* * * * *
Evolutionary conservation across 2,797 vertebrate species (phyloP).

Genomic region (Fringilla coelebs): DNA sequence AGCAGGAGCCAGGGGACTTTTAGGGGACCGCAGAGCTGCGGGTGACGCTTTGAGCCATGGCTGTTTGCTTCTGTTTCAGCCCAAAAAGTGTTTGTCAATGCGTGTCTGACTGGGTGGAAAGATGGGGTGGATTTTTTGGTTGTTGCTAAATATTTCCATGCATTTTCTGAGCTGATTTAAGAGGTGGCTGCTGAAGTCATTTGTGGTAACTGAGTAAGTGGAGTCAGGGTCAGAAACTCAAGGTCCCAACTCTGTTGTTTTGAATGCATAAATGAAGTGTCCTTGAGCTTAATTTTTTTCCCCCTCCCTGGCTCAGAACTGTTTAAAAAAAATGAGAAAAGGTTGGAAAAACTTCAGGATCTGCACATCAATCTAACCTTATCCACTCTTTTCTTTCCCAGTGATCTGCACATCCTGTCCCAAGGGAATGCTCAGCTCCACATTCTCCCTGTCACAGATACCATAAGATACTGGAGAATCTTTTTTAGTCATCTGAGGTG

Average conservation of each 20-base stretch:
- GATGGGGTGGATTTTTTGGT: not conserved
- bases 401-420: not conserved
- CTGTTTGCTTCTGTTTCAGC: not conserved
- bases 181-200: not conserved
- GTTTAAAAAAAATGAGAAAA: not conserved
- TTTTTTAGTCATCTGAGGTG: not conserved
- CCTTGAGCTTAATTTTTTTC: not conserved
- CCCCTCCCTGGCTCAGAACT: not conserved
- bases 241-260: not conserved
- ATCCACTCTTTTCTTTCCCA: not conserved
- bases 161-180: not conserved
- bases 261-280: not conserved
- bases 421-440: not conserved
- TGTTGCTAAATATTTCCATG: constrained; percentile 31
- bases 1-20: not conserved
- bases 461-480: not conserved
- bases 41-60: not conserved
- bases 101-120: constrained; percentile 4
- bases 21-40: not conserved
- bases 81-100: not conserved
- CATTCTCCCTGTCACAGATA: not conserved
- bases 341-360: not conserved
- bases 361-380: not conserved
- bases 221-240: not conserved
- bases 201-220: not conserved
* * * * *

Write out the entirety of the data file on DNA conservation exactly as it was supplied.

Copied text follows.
Evolutionary conservation across 2,797 vertebrate species (phyloP).

Genomic region (Fringilla coelebs): DNA sequence AGCAGGAGCCAGGGGACTTTTAGGGGACCGCAGAGCTGCGGGTGACGCTTTGAGCCATGGCTGTTTGCTTCTGTTTCAGCCCAAAAAGTGTTTGTCAATGCGTGTCTGACTGGGTGGAAAGATGGGGTGGATTTTTTGGTTGTTGCTAAATATTTCCATGCATTTTCTGAGCTGATTTAAGAGGTGGCTGCTGAAGTCATTTGTGGTAACTGAGTAAGTGGAGTCAGGGTCAGAAACTCAAGGTCCCAACTCTGTTGTTTTGAATGCATAAATGAAGTGTCCTTGAGCTTAATTTTTTTCCCCCTCCCTGGCTCAGAACTGTTTAAAAAAAATGAGAAAAGGTTGGAAAAACTTCAGGATCTGCACATCAATCTAACCTTATCCACTCTTTTCTTTCCCAGTGATCTGCACATCCTGTCCCAAGGGAATGCTCAGCTCCACATTCTCCCTGTCACAGATACCATAAGATACTGGAGAATCTTTTTTAGTCATCTGAGGTG

Average conservation of each 20-base stretch:
- GATGGGGTGGATTTTTTGGT: not conserved
- bases 401-420: not conserved
- CTGTTTGCTTCTGTTTCAGC: not conserved
- bases 181-200: not conserved
- GTTTAAAAAAAATGAGAAAA: not conserved
- TTTTTTAGTCATCTGAGGTG: not conserved
- CCTTGAGCTTAATTTTTTTC: not conserved
- CCCCTCCCTGGCTCAGAACT: not conserved
- bases 241-260: not conserved
- ATCCACTCTTTTCTTTCCCA: not conserved
- bases 161-180: not conserved
- bases 261-280: not conserved
- bases 421-440: not conserved
- TGTTGCTAAATATTTCCATG: constrained; percentile 31
- bases 1-20: not conserved
- bases 461-480: not conserved
- bases 41-60: not conserved
- bases 101-120: constrained; percentile 4
- bases 21-40: not conserved
- bases 81-100: not conserved
- CATTCTCCCTGTCACAGATA: not conserved
- bases 341-360: not conserved
- bases 361-380: not conserved
- bases 221-240: not conserved
- bases 201-220: not conserved